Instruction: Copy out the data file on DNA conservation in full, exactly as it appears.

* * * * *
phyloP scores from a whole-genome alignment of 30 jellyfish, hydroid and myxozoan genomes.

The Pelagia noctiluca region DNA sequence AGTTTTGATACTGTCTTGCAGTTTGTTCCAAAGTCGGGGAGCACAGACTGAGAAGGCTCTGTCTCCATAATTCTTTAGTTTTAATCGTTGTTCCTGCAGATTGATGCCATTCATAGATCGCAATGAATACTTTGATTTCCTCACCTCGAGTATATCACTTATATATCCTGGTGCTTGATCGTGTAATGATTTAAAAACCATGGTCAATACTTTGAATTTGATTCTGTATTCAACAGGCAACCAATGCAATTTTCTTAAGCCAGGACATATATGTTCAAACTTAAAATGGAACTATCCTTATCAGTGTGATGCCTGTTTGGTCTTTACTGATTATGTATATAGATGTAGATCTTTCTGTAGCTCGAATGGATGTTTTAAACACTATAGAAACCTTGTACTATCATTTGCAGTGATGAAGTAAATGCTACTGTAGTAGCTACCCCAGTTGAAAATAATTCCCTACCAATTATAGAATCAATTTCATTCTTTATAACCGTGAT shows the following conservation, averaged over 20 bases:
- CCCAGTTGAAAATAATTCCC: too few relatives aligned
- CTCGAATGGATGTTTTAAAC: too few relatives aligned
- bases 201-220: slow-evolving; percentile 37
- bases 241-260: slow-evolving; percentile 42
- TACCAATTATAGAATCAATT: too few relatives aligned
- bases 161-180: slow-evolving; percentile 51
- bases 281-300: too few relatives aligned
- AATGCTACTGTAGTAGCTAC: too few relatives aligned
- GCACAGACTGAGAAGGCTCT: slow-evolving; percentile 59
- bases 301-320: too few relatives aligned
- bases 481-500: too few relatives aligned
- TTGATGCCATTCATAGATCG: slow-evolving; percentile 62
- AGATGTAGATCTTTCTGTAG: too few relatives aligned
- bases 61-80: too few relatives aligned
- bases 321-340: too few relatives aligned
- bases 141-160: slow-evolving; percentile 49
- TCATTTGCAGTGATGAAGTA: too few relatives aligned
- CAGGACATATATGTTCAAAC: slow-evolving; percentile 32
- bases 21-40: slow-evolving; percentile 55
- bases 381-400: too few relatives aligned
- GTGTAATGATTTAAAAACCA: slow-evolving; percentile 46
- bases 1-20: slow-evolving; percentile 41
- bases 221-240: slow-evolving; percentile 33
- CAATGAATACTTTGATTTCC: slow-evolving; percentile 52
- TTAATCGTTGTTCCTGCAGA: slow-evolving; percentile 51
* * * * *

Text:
phyloP scores from a whole-genome alignment of 30 jellyfish, hydroid and myxozoan genomes.

The Pelagia noctiluca region DNA sequence AGTTTTGATACTGTCTTGCAGTTTGTTCCAAAGTCGGGGAGCACAGACTGAGAAGGCTCTGTCTCCATAATTCTTTAGTTTTAATCGTTGTTCCTGCAGATTGATGCCATTCATAGATCGCAATGAATACTTTGATTTCCTCACCTCGAGTATATCACTTATATATCCTGGTGCTTGATCGTGTAATGATTTAAAAACCATGGTCAATACTTTGAATTTGATTCTGTATTCAACAGGCAACCAATGCAATTTTCTTAAGCCAGGACATATATGTTCAAACTTAAAATGGAACTATCCTTATCAGTGTGATGCCTGTTTGGTCTTTACTGATTATGTATATAGATGTAGATCTTTCTGTAGCTCGAATGGATGTTTTAAACACTATAGAAACCTTGTACTATCATTTGCAGTGATGAAGTAAATGCTACTGTAGTAGCTACCCCAGTTGAAAATAATTCCCTACCAATTATAGAATCAATTTCATTCTTTATAACCGTGAT shows the following conservation, averaged over 20 bases:
- CCCAGTTGAAAATAATTCCC: too few relatives aligned
- CTCGAATGGATGTTTTAAAC: too few relatives aligned
- bases 201-220: slow-evolving; percentile 37
- bases 241-260: slow-evolving; percentile 42
- TACCAATTATAGAATCAATT: too few relatives aligned
- bases 161-180: slow-evolving; percentile 51
- bases 281-300: too few relatives aligned
- AATGCTACTGTAGTAGCTAC: too few relatives aligned
- GCACAGACTGAGAAGGCTCT: slow-evolving; percentile 59
- bases 301-320: too few relatives aligned
- bases 481-500: too few relatives aligned
- TTGATGCCATTCATAGATCG: slow-evolving; percentile 62
- AGATGTAGATCTTTCTGTAG: too few relatives aligned
- bases 61-80: too few relatives aligned
- bases 321-340: too few relatives aligned
- bases 141-160: slow-evolving; percentile 49
- TCATTTGCAGTGATGAAGTA: too few relatives aligned
- CAGGACATATATGTTCAAAC: slow-evolving; percentile 32
- bases 21-40: slow-evolving; percentile 55
- bases 381-400: too few relatives aligned
- GTGTAATGATTTAAAAACCA: slow-evolving; percentile 46
- bases 1-20: slow-evolving; percentile 41
- bases 221-240: slow-evolving; percentile 33
- CAATGAATACTTTGATTTCC: slow-evolving; percentile 52
- TTAATCGTTGTTCCTGCAGA: slow-evolving; percentile 51